Like some of the other Gutai artists, once I found the basic techniques and materials that really seized my attention, I stuck with them and experimented with them over time to see how much I could find in and coax out of them. – Tsuyoshi Maekawa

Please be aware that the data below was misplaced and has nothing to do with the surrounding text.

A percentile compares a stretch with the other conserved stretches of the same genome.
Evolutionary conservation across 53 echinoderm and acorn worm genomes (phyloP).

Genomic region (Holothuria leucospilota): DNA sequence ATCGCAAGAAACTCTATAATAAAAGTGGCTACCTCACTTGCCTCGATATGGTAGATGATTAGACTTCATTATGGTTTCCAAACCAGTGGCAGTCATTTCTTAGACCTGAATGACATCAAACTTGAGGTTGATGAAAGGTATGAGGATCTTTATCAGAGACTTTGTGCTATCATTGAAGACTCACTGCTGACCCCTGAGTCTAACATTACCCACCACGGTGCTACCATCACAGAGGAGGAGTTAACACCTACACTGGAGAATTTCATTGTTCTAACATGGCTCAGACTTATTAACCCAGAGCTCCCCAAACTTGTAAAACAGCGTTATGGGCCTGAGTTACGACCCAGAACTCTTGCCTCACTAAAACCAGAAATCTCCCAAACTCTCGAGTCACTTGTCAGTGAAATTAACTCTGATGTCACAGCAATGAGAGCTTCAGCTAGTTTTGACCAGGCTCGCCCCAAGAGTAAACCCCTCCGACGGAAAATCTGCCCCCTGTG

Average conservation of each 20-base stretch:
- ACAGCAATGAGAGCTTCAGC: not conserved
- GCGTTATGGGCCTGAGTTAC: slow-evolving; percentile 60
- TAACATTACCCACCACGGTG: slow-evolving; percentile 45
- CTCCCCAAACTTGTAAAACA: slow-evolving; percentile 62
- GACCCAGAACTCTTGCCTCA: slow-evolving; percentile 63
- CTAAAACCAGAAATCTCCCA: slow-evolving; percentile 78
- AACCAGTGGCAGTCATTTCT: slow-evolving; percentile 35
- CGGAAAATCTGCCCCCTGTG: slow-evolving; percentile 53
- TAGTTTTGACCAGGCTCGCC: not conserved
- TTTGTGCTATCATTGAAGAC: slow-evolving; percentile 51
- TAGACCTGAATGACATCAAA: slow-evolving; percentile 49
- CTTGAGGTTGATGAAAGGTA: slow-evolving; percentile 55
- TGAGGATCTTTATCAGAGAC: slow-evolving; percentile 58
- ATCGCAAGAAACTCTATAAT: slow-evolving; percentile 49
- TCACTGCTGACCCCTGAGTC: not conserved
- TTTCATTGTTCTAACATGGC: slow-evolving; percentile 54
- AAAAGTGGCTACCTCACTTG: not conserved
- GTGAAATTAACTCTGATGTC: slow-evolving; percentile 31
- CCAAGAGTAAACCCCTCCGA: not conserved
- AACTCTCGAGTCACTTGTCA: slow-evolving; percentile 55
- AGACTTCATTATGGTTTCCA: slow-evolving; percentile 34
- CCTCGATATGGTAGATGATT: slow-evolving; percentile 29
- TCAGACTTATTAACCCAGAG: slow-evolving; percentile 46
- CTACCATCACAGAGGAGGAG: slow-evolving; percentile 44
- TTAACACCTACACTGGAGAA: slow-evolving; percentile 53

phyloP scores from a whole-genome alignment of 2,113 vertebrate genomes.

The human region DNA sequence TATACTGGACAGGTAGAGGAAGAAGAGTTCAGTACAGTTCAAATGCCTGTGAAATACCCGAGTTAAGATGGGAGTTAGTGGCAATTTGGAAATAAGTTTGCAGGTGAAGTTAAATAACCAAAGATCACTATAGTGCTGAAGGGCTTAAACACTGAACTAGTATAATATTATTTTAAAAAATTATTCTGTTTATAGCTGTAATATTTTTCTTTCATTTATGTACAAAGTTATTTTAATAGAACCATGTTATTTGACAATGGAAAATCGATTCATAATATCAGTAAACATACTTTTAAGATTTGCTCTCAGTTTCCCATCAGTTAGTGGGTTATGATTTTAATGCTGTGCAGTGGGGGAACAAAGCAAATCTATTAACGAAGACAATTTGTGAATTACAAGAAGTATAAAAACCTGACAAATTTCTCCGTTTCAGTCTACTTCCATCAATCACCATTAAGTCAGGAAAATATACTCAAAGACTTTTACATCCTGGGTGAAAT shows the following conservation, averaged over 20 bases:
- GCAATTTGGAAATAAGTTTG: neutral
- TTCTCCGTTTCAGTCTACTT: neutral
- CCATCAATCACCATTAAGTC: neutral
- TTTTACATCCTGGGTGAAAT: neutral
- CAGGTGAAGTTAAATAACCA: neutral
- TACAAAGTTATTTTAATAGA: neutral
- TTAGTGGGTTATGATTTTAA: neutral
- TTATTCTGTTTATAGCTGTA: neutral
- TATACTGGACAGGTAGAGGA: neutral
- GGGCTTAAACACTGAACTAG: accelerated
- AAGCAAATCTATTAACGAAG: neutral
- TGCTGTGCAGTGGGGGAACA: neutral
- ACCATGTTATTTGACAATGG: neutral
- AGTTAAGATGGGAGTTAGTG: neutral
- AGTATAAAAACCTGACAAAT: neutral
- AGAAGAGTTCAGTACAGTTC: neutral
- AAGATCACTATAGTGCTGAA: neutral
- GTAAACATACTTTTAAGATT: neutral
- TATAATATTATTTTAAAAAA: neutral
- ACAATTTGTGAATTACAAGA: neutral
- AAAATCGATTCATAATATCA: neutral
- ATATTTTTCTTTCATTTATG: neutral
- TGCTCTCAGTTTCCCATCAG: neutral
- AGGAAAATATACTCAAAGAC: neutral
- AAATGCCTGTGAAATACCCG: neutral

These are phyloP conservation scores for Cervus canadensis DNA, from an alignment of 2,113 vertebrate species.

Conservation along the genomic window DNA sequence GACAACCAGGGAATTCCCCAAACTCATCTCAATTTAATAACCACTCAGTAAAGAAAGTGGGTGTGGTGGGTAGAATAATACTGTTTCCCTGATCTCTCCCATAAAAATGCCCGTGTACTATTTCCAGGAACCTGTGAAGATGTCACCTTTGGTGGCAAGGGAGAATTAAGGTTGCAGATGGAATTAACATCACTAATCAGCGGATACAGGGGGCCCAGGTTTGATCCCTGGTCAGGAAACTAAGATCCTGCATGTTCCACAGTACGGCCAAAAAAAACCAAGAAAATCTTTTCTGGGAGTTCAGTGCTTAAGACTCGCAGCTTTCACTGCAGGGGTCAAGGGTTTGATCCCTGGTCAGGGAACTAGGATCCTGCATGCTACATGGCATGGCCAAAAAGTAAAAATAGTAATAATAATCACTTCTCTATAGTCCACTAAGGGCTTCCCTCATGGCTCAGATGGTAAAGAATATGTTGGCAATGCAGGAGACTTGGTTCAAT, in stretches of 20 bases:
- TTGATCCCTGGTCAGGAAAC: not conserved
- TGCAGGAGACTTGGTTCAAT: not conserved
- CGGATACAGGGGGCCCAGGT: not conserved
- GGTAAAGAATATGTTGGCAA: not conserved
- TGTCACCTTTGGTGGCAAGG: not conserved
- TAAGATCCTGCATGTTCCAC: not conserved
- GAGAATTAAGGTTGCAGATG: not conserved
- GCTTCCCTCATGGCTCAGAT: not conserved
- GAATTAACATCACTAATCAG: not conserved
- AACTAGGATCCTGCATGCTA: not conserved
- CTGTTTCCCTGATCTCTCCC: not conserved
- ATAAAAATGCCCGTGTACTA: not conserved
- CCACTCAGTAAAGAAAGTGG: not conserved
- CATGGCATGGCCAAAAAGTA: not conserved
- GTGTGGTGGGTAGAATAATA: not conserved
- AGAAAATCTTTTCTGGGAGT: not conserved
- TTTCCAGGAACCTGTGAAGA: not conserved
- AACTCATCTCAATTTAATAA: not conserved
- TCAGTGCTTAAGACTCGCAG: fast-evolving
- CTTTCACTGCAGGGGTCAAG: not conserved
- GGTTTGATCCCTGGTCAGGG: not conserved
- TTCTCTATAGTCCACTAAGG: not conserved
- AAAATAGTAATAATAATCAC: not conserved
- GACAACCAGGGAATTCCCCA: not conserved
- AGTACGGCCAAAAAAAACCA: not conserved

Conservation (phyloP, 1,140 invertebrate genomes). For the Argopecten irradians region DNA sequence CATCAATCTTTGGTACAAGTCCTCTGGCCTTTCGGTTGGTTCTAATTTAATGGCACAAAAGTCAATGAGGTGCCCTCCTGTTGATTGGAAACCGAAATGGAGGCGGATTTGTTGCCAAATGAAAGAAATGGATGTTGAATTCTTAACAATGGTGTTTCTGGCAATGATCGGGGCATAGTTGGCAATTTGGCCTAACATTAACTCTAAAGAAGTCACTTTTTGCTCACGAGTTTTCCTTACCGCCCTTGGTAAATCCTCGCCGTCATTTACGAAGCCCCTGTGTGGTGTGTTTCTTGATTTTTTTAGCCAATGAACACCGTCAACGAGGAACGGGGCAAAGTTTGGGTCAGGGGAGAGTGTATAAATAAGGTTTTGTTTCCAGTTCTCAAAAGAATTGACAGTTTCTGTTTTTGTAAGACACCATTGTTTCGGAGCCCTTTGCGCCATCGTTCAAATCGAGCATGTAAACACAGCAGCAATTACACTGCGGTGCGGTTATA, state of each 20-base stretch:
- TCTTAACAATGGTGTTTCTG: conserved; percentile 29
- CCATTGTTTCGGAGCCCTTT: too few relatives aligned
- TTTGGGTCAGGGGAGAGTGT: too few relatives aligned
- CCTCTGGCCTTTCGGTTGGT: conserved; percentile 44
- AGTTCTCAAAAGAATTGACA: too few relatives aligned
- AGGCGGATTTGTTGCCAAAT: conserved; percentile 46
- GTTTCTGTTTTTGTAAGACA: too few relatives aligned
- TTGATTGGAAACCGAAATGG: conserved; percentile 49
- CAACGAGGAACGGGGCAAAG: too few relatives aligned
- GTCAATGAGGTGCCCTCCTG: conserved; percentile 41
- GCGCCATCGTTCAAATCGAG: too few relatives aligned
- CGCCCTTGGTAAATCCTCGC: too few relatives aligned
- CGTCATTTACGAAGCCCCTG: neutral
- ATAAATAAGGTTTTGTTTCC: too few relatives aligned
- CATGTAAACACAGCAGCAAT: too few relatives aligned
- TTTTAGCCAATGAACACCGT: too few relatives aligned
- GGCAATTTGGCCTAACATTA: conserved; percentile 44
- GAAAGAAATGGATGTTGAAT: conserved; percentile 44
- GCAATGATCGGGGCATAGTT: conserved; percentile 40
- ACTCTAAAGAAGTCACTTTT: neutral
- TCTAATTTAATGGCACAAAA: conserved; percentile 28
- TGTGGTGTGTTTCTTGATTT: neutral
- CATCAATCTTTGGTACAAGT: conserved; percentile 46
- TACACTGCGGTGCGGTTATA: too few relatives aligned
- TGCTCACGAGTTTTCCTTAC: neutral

Tsuyoshi Maekawa became an official member of the avant garde Japanese art group Gutai in 1962 and was active in the group until it ended in 1972 when the group’s leader, Jiro Yoshihara, died. From the early 1960s on, burlap has been Maekawa’s signature material, and the artist continues to find new ways to unearth its expressive potential. Maekawa has always eschewed the use of burlap as a backdrop for painting, but instead has reveled in its abstract potential by cutting, folding, tearing, and painting the versatile, material. Here, the artist has stretched, folded, and sewn together the coarse fabric onto canvas to create diagonal creases that run across both materials. The chattered grid of the burlap is accentuated by the layered red and pink paint. Maekawa’s work has been the subject of solo and group exhibitions at Guggenheim Museum, New York; Fortuny Museum, Venice; National Museum of Art, Osaka; and Jeu de Paume National Gallery, Paris, among many others.